AMES, Iowa – Federal spending cuts will have a direct impact on Iowa’s economy if Congress does not act by the March 1 sequestration deadline. Dave Swenson, associate scientist in the Department of Economics at Iowa State University, says if there are across-the-board cuts Iowa stands to lose around $292.1 million in direct federal funding, and such a large cut could harm the state's slow recovery.
“Contrary to what many people say Iowa hasn’t been growing; it hasn’t been recovering as fast as the nation. We actually have some evidence that our workforce is contracting,” Swenson said. “A further loss in employment is really bad news; it’s the kind of bad news Iowa’s economy currently can’t absorb.”
Swenson compiled data on direct federal spending for defense, non-defense and capital expenditures in Iowa to calculate the dollars and jobs that could be lost. His calculations are specific to federal employment in Iowa and do not include the full scope of federal spending. As outlined in the table below, defense would take the biggest hit as it receives the largest share of federal spending. The table is based on an average 8.9 percent across-the-board cut.
Were the cuts to occur, it would eliminate 3,570 jobs and cut household incomes by more than $265 million. That will have an even greater impact on the economy, Swenson said, as federal agencies and employees then spend less for things like supplies, household items and transportation.
Total economic impact in Iowa by type of federal spending in 2011
|Total Labor Income||Total Jobs|
|Federal Government Non-Defense||$104,534,941||965|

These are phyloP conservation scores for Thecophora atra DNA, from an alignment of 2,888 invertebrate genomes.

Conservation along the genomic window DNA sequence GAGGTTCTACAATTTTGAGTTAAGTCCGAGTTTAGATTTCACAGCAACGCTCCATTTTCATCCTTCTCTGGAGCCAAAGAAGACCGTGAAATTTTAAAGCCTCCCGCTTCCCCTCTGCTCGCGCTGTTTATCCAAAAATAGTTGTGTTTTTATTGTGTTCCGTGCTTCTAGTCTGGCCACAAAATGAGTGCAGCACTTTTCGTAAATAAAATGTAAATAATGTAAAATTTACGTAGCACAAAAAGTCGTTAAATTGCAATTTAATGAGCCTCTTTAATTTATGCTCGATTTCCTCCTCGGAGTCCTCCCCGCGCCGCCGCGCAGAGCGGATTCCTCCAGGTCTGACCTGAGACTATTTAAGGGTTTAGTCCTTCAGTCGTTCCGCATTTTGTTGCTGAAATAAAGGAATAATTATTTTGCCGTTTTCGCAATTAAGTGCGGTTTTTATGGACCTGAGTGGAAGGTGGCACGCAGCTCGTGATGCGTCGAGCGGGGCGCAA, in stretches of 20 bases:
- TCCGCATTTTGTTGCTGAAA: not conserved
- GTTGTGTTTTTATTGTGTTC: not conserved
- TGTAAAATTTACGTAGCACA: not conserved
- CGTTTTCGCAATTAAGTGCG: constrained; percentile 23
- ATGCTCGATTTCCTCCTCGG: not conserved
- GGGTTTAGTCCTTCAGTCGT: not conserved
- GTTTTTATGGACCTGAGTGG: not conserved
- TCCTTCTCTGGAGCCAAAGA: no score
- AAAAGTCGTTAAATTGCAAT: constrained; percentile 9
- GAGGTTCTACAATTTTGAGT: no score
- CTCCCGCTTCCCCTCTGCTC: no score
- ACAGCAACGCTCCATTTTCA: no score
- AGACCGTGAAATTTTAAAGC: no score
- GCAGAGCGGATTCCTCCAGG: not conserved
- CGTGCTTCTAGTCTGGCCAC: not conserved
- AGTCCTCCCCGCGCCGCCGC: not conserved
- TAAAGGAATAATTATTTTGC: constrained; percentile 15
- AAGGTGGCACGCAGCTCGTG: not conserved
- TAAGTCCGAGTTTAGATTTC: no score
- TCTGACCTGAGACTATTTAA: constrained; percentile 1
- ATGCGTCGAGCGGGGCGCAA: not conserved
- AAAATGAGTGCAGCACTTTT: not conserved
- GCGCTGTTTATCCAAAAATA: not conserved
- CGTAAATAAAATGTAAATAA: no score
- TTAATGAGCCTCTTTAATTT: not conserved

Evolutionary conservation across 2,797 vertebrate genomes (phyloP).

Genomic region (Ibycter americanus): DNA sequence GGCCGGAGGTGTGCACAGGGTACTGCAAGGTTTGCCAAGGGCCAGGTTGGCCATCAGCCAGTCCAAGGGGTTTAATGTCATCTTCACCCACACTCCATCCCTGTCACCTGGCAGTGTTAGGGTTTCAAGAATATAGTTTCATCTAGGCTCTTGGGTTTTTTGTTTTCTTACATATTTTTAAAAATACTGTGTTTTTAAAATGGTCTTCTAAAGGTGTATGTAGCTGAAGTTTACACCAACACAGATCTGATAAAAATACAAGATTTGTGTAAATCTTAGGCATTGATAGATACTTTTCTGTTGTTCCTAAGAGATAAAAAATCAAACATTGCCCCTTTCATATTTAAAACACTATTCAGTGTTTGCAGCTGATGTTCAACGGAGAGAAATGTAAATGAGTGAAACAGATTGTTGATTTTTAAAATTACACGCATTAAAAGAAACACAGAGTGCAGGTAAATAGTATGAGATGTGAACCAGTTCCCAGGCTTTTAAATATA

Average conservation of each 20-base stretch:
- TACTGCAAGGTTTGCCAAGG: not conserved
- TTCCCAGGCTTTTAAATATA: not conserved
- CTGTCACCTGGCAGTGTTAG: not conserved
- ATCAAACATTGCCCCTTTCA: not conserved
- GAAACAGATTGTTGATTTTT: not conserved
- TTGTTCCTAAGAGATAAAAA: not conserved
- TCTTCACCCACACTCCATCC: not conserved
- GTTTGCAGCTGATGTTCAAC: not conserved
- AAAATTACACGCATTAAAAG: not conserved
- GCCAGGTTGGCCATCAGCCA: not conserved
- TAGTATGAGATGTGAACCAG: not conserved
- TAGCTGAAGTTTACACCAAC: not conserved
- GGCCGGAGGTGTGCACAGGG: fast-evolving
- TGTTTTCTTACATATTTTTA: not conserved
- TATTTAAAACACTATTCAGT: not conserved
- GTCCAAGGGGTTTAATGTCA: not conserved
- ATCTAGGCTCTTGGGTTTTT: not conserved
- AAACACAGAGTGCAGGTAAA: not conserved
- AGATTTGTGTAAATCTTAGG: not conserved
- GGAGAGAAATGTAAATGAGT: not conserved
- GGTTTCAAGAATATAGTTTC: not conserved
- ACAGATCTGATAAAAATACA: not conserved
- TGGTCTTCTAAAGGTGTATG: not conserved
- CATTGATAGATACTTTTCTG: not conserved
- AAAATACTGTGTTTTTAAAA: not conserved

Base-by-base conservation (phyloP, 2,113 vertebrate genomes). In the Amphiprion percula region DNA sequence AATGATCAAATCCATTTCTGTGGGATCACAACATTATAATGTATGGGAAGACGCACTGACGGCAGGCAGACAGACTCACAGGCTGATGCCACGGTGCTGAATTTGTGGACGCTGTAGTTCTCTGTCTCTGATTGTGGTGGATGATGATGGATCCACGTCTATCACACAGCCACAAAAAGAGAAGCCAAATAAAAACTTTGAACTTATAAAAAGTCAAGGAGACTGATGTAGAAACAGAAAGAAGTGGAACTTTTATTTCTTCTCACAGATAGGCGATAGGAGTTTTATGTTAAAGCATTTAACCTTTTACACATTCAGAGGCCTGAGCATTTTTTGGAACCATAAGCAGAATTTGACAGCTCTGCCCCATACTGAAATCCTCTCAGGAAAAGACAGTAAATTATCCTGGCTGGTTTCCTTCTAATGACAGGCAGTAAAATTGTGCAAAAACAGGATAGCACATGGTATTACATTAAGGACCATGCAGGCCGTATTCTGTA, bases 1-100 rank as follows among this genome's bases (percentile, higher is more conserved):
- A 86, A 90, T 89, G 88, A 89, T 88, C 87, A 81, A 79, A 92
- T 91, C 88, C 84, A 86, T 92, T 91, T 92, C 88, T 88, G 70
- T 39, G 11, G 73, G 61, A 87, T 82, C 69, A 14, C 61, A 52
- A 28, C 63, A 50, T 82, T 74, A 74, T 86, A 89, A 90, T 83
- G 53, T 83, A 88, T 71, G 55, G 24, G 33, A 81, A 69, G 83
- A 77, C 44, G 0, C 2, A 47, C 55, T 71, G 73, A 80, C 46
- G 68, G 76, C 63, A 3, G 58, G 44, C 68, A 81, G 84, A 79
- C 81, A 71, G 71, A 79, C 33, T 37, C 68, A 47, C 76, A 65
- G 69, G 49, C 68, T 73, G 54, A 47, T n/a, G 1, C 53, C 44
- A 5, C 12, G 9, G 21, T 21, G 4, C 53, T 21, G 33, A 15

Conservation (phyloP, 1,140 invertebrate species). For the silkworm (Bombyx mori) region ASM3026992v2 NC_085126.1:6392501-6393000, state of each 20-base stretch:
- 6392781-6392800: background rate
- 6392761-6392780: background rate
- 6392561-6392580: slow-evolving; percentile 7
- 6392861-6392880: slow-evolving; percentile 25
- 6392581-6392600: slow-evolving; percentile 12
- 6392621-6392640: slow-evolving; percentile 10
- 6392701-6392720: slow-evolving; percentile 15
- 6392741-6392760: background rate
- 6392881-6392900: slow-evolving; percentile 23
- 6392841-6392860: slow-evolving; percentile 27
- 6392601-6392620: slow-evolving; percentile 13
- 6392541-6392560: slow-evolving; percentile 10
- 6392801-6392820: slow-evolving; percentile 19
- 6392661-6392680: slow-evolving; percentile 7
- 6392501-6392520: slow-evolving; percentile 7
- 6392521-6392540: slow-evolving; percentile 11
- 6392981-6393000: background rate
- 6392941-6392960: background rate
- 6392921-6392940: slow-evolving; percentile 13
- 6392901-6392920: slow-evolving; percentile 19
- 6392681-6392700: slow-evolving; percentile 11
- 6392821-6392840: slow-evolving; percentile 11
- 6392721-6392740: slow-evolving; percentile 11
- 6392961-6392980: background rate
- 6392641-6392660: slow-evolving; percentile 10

|Federal Government Defense||$153,848,365||2,471|
|Federal Government Investment||$6,840,715||134|
Source: Dave Swenson
Full impact unknown
There are several unknown factors that make it difficult to determine the full impact of the potential cuts. While nearly every federal agency would have to cut roughly the same amount of money, how each agency allocates those cuts will vary. Swenson expects the federal government will try to limit layoffs and implement employee furloughs instead. But that doesn’t change the impact on incomes.
“A 20 percent reduction in pay is better than 100 percent. But if I have 10 people, all of whom are working 20 percent less, there’s still the equivalent of two jobs missing,” Swenson said.
Iowans can expect to see the impact on everything from agriculture subsidies to highway spending to homeland security if the cuts become a reality. However, certain programs are exempt.
“The big safety net programs are not to be touched by the sequestration, so that you don’t jeopardize Social Security, Medicaid, temporary income assistance to needy families and food stamps . Those are the types of safety net programs that we don’t want to be subject to the sequestration,” Swenson said.
According to a Bloomberg News poll, 54 percent of Americans want Congress to take action to prevent the automatic cuts. However, 40 percent said the government should let the cuts happen. Swenson argues that now is not the time for a massive budget reduction.
“If we reduce federal spending too much we will force the economy into a recession, unemployment will go up, and average household well being will go down,” Swenson said. “The people who are saying ‘let’s just bite the bullet and reduce government spending’ aren’t thinking through this far enough. They don’t understand that it will have very meaningful consequences for them.”
Find Swenson's full report at:https://www.econ.iastate.edu/sites/default/files/publications/papers/p15916-2013-02-25.pdf.